Ransomware attacks pose a growing threat to health care providers, a new study finds, with consequences ranging from exposed patient data to disabled electronic health record (EHR) systems to ambulance diversions and canceled surgeries.
The study’s authors examined the number and characteristics of ransomware attacks on clinics, hospitals, and other types of health care delivery organizations from 2016 through 2021. They created a database for the study by combining information from a cybersecurity threat intelligence company and the Office of Civil Rights at the U.S. Department of Health and Human Services. The latter is responsible for collecting information on data breaches that involved protected health information (PHI).
From their data, the researchers were able to document 374 ransomware attacks during the period, with the annual number increasing from 43 to 91. PHI exposure grew from approximately 1.3 million to more than 16.5 million individuals, with an overall total of nearly 42 million during the period.
In addition, the authors found that as the number of ransomware attacks grew, so too did the likelihood that some or all the stolen PHI would be made public. That was the case in 14% of attacks in 2016, compared to 22% of attacks in 2021. At the same time, the number of ransomware targets restoring encrypted or stolen data was diminishing, from 35% in 2016 to 14.4% in 2021.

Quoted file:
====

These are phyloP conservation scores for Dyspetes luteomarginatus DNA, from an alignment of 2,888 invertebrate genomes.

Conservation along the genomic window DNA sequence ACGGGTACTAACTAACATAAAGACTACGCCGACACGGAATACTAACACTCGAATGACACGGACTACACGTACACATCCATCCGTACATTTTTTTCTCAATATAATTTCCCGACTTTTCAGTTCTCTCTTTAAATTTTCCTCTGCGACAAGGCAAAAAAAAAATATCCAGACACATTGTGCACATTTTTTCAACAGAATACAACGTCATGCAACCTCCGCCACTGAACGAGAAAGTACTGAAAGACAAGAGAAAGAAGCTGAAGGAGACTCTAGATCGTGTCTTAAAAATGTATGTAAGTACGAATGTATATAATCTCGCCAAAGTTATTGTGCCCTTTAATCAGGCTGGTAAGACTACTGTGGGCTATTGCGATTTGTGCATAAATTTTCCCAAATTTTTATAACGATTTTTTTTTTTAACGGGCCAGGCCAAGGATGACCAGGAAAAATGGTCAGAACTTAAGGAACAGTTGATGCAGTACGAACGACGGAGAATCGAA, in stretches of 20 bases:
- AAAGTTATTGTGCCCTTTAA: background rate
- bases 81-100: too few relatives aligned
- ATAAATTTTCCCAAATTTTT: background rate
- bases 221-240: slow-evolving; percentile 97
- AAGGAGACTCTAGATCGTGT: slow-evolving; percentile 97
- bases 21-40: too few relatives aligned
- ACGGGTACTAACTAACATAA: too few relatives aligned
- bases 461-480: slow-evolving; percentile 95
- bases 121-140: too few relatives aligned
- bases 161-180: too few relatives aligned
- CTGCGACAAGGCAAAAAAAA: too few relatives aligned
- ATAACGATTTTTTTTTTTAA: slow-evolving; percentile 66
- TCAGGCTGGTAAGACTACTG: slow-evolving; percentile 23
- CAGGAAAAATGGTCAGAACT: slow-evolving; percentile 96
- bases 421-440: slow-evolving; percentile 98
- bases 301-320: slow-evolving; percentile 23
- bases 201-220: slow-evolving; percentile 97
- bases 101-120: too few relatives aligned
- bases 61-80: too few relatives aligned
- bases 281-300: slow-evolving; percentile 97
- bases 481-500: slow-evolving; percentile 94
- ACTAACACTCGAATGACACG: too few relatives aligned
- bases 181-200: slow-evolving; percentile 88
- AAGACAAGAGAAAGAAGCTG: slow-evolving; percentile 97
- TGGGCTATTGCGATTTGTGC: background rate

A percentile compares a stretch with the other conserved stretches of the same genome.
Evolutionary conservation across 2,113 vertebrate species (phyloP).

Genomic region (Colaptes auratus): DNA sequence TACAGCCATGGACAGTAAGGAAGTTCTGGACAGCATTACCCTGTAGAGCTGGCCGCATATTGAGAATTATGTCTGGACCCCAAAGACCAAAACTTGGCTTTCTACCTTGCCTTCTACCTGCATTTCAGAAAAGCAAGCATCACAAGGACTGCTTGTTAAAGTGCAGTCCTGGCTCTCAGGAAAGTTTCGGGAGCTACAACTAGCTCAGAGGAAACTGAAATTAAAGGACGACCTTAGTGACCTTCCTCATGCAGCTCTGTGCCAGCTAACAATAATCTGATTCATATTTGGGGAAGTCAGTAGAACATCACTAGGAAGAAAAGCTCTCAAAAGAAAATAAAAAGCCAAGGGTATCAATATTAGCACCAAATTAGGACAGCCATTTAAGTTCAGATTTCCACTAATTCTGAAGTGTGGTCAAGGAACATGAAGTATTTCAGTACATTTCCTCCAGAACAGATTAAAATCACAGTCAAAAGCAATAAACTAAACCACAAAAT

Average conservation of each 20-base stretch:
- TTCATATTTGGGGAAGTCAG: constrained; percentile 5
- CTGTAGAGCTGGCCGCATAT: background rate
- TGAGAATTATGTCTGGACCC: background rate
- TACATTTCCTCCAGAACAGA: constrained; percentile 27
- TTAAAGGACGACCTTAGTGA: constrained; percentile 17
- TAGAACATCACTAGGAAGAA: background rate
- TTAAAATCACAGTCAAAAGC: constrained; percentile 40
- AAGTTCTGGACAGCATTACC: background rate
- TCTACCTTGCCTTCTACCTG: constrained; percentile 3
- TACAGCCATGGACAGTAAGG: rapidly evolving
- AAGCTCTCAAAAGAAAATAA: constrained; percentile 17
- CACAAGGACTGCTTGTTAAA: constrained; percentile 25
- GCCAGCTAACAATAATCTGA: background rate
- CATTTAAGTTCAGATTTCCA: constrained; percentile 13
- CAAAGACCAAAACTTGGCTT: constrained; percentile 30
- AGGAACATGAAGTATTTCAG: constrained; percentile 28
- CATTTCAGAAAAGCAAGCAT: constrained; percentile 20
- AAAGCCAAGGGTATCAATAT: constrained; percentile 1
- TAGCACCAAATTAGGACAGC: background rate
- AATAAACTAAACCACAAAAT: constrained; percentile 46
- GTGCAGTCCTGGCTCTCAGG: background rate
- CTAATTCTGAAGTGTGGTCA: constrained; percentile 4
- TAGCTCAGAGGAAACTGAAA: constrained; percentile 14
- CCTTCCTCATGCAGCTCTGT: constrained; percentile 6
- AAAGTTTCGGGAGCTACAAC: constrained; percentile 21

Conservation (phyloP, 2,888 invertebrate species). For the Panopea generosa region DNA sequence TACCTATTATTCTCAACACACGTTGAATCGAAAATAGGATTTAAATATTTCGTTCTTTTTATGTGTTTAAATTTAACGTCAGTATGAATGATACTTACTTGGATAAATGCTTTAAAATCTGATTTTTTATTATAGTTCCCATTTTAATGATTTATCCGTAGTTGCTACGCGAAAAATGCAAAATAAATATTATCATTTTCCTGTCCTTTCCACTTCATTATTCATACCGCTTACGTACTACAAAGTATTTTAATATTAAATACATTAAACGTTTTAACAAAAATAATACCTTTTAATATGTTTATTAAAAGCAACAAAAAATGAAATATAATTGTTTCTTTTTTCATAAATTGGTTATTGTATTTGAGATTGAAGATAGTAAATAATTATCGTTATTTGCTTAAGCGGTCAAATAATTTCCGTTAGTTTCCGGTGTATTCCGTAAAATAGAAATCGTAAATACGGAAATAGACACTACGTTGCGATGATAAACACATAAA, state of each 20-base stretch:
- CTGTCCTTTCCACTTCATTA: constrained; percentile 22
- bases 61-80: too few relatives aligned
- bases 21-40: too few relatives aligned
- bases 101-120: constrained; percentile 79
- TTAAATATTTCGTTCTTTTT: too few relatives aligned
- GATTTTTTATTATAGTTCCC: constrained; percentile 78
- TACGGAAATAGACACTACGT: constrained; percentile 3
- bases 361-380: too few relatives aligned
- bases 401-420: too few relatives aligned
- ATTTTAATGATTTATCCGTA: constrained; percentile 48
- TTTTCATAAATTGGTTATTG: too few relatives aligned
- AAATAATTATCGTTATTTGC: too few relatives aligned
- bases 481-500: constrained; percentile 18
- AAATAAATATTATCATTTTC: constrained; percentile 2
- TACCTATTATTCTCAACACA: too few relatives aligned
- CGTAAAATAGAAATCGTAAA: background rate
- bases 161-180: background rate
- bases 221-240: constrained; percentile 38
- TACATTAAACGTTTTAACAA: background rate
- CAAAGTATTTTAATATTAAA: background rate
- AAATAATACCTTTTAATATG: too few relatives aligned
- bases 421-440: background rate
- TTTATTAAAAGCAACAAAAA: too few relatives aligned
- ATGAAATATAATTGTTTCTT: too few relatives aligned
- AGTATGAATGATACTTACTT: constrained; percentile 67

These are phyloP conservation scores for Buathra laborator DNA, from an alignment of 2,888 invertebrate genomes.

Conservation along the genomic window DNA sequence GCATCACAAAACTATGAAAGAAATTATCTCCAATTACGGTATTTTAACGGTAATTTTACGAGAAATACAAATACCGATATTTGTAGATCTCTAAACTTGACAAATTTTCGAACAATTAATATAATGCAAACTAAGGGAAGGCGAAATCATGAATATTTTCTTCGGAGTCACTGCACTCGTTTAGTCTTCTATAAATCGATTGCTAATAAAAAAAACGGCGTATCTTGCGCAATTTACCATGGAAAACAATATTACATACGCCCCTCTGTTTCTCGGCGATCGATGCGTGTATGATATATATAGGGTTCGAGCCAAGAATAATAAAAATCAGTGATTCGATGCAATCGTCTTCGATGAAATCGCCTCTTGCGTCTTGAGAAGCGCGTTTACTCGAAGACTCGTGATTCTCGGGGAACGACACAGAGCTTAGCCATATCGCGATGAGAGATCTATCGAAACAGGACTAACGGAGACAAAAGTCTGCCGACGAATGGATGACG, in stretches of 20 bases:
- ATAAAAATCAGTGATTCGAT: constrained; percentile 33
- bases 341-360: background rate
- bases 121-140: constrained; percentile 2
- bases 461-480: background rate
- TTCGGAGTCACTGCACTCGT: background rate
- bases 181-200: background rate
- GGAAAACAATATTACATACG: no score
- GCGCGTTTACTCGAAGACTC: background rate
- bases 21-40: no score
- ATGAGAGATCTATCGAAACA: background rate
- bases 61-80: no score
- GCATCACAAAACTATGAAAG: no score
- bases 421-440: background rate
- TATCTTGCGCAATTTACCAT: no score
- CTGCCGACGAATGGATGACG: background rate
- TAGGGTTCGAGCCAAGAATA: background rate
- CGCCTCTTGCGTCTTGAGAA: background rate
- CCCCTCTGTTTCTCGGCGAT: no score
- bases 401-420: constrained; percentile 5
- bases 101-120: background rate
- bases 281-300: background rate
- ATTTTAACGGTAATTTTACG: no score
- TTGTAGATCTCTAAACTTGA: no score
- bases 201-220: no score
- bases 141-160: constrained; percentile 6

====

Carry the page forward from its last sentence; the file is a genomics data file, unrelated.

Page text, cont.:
Health care clinics were the most frequent targets, accounting for about 58% of attacks during the period. That was followed by hospitals (22%), ambulatory surgical centers (15%), and mental/behavioral health, dental and post-acute care providers.
In terms of the consequences ransomware attacks posed for care delivery, the most frequent was disruption to EHR systems, often causing providers to switch to paper charts. Other types of disruptions included ambulance diversions and canceled patient appointments.
The authors suggest that legislation requiring disclosure of more information surrounding ransomware attacks, such as ransom demand amounts and whether the ransom was paid, could help targets of such attacks decide how to respond. They note that the FBI strongly discourages giving in to ransom demands on the grounds that doing so incentivizes further attacks. Moreover, there have been cases where organizations that have paid ransoms have received further demands or been given nonfunctional decryption keys. Thus, “additional ransom payment disclosure requirements would enable a better understanding of the potential tradeoff between financial cost and operational disruption duration.”
The study, “Trends in Ransomware Attacks on US Hospitals, Clinics, and Other Health Care Delivery Organizations, 2016-2021” was published online December 29, 2022 on JAMA Health Forum.